NATO said Tuesday it was deploying more forces to northern Kosovo after 30 of its peacekeepers were injured in clashes with ethnic Serb protesters, while the European Union called for an urgent de-escalation of tensions.
The commander of the Allied Force Command in Naples, Admiral Stuart Munsch, said the move was a “prudent measure to ensure that KFOR (the NATO-led Kosovo Force) has the capabilities it needs to maintain security”.
An extra multinational battalion of reserve forces had also been put on notice to be ready to reinforce KFOR if necessary, NATO said in a statement from its southern Italian base.
The situation in the northern Kosovo town of Zvecan remained tense Tuesday with ethnic Serbs gathered outside the town hall that a crowd had tried to storm the day before.
The protesters dispersed during the afternoon but vowed to rally again early Wednesday morning.
“We, as citizens of municipalities with a Serb majority, do not want tensions, but peace. It clearly suits someone else to create chaos and bring unrest to our area,” local Serb official Srdjan Milosavljevic told reporters.
On Monday, Kosovo police had repelled them with tear gas, before the NATO-led peacekeepers intervened.
The soldiers at first tried to separate protesters from the police, but later tried to disperse the crowd using shields and batons, an AFP journalist said.
Several protesters responded by hurling rocks, bottles and Molotov cocktails at the soldiers.
NATO’s Secretary General Jens Stoltenberg while in Oslo Tuesday said he “strongly condemned” the attacks on peacekeepers, adding, “such attacks are unacceptable and must stop”.
Many Serbs are demanding the withdrawal of Kosovo police forces, as well as the ethnic Albanian mayors they do not consider their true representatives.
They also demand that the protesters arrested after clashing with KFOR soldiers are released.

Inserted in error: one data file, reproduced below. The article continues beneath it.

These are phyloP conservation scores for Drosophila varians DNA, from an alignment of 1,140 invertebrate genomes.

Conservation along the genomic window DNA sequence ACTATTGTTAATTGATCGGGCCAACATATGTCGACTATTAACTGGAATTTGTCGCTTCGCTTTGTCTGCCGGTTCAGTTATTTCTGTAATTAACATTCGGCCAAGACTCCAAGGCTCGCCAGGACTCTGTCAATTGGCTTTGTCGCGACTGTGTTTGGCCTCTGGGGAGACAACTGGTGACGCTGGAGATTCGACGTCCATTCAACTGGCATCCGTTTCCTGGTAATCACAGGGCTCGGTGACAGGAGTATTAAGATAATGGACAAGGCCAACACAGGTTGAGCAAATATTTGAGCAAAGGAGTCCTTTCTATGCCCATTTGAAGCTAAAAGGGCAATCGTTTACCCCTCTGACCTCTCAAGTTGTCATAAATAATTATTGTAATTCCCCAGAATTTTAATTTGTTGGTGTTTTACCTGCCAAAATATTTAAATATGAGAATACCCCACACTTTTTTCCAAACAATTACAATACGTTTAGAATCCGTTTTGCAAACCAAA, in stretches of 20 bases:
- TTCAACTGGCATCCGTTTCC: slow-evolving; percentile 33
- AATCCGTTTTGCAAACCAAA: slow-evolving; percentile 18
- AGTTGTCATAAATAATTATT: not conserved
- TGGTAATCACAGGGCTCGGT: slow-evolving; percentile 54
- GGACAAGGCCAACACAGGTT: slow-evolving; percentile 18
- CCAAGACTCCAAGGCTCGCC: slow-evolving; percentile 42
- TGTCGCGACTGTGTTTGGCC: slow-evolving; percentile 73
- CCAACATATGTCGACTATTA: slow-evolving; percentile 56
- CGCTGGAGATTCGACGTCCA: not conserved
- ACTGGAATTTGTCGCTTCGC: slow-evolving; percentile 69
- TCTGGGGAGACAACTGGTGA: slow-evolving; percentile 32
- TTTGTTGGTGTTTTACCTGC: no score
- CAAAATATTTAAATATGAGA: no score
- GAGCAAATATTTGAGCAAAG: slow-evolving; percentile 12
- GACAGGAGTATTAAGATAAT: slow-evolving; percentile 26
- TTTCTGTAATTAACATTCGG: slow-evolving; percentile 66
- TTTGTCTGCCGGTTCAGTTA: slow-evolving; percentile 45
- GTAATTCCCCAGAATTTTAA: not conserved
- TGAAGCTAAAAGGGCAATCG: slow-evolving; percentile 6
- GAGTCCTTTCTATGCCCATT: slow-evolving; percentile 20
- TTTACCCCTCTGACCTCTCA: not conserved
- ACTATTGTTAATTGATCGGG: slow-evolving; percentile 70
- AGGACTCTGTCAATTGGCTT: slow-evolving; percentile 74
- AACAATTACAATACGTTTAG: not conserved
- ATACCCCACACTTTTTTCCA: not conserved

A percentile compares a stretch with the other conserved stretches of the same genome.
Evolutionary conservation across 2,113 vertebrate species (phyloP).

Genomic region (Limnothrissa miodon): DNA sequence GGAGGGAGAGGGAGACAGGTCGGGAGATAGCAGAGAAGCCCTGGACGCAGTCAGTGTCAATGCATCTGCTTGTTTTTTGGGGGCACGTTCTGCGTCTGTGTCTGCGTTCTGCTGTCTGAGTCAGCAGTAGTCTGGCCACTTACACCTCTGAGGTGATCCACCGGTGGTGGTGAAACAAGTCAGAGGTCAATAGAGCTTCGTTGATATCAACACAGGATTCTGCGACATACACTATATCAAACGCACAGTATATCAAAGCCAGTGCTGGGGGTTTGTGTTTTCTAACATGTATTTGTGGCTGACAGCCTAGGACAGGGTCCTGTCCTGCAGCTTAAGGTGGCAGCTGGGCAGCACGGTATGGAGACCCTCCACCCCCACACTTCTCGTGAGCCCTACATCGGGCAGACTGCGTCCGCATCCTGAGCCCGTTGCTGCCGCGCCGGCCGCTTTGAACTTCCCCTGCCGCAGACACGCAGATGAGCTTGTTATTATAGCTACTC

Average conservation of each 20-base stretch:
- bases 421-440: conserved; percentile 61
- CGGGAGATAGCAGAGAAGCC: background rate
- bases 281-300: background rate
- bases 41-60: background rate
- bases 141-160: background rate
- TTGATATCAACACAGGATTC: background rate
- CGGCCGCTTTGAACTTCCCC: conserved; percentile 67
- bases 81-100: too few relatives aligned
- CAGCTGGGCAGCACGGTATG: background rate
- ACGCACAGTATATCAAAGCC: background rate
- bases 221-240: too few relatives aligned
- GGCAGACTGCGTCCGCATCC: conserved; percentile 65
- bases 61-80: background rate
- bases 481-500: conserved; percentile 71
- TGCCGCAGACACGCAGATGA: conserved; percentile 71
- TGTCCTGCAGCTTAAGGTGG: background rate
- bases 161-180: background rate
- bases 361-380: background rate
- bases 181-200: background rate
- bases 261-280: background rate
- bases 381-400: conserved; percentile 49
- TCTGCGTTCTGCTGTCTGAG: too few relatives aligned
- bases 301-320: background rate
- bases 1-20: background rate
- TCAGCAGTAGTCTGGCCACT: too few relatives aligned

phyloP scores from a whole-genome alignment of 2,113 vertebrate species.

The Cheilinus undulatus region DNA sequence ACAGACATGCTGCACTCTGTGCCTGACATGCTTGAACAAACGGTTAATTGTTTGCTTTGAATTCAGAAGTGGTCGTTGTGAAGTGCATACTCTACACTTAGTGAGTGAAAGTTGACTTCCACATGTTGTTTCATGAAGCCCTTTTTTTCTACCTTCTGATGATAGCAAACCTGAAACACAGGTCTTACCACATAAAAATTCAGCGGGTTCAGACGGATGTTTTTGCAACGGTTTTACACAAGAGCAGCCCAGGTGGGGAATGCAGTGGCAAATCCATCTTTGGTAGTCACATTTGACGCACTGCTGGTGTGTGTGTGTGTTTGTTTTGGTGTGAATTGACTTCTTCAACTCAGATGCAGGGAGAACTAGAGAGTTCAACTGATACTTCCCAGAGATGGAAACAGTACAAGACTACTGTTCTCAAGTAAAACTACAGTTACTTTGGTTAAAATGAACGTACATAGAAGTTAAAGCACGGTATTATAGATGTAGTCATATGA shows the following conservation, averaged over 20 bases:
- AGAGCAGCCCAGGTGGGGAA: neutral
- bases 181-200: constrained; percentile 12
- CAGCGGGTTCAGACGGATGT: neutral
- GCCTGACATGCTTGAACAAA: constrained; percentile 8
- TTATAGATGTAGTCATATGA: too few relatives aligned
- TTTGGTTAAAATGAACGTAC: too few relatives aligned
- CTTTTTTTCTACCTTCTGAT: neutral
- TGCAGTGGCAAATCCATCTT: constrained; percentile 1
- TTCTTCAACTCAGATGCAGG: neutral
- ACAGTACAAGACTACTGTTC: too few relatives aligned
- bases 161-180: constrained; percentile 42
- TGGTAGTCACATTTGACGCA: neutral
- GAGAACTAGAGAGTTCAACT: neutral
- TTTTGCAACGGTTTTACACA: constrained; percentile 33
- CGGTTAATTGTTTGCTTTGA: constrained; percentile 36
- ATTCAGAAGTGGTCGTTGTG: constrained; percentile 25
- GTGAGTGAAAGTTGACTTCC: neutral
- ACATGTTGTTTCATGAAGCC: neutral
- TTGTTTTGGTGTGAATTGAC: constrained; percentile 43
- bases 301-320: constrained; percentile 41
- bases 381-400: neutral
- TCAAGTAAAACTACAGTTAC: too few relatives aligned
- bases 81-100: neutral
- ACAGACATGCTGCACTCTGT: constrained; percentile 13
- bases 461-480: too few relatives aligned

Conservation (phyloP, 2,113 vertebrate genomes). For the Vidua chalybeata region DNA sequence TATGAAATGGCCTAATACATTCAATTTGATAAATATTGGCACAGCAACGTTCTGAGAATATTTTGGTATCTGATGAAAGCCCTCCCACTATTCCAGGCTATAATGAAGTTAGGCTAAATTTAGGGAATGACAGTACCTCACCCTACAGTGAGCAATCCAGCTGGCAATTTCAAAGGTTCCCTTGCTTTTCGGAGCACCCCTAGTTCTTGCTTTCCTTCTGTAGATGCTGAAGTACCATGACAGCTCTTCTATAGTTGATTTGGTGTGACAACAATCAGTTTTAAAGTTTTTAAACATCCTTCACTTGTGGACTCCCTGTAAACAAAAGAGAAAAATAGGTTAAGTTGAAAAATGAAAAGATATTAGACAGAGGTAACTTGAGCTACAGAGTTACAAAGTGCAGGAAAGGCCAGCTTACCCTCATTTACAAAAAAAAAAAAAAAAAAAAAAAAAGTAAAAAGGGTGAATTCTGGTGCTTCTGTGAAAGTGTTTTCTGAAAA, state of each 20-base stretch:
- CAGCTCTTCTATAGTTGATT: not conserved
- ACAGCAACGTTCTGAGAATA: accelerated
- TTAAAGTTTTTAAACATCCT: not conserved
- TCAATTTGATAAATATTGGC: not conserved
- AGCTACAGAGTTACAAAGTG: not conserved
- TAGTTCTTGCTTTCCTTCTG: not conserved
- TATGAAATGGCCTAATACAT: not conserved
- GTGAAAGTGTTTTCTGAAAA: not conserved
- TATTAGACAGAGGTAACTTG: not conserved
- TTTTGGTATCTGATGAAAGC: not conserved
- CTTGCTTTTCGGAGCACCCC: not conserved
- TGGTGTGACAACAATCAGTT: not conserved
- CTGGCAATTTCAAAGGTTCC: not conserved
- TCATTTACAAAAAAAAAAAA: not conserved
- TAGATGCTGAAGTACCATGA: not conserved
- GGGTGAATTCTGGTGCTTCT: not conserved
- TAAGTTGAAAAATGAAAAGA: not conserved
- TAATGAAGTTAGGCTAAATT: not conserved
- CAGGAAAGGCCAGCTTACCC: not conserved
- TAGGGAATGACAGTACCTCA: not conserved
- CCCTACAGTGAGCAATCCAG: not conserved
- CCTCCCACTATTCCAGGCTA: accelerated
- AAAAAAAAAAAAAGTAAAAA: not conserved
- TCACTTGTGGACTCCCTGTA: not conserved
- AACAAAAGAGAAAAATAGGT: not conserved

Kosovo’s ethnic Serb minority boycotted local elections in the north in April, allowing ethnic Albanians to take control of the local councils despite a tiny turnout of less than 3.5 per cent.
EU foreign policy chief Josep Borrell on Tuesday urged the leaders of Kosovo and Serbia to immediately de-escalate tensions, saying the clashes were “absolutely unacceptable”.
He said he had spoken to Kosovo’s Prime Minister Albin Kurti and Serbian President Alexander Vucic to tell them to avoid any “further unilateral action”.
“I asked both parties to urgently take measures to de-escalate tensions immediately and unconditionally,” he said.
Borrell said Kosovo’s authorities needed to suspend police operations focused on municipal buildings in north Kosovo and ethnic Serb protesters should stand down.
He warned that the EU was “discussing possible measures to be taken if the parties continue to resist proposed steps towards de-escalation.”
Vucic said 52 demonstrators were hurt in Monday’s clashes, three of them “seriously”. Five Serbs were arrested for taking part in the clashes, according to Kosovo police.
On Tuesday, an AFP journalist saw NATO peacekeepers in full riot gear stopping several hundred Serbs from entering Zvecan town hall.
Three armoured vehicles of the ethnic Albanian Kosovo police—whose presence always stirs controversy in Serb-majority northern areas—remained parked in front of the town hall.
KFOR had said the 30 hurt peacekeepers—from Hungary and Italy, according to their governments—had injuries including “fractures and burns from improvised explosive incendiary devices”.
It said the soldiers had responded to “unprovoked attacks of a violent and dangerous crowd” whilst carrying out their mandate in an impartial manner.
“Both parties need to take full responsibility for what happened and prevent any further escalation, rather than hide behind false narratives,” it said.
But Russia, Serbia’s traditional ally, accused the West of “deceitful propaganda”, saying the Serbs had been “trying to defend their legitimate rights and freedom peacefully”.
Kosovo declared its independence from Serbia in 2008, but Belgrade and Moscow have refused to recognise it.
Kosovo is mainly populated by ethnic Albanians, but the Serbs who make up around six percent of the population have remained largely loyal to Belgrade, especially in the north where they are a majority.
After last month’s election boycott, the EU and United States urged Kosovo’s prime minister not to install the newly elected ethnic Albanian mayors, but he went ahead.
Vucic met Tuesday in Belgrade with ambassadors of the so-called Quint—five powerful NATO members that focus on the Western Balkans—but also announced meetings with representatives of Russia and China.
“One-sided moves from Pristina bring violence against the Serb community, which distances us from lasting peace and stability in the region,” the Serbian president wrote on Instagram after the meeting with Western diplomats.
“Swift withdrawal of false mayors and members of Pristina’s so-called special forces is a condition of preserving peace in Kosovo.”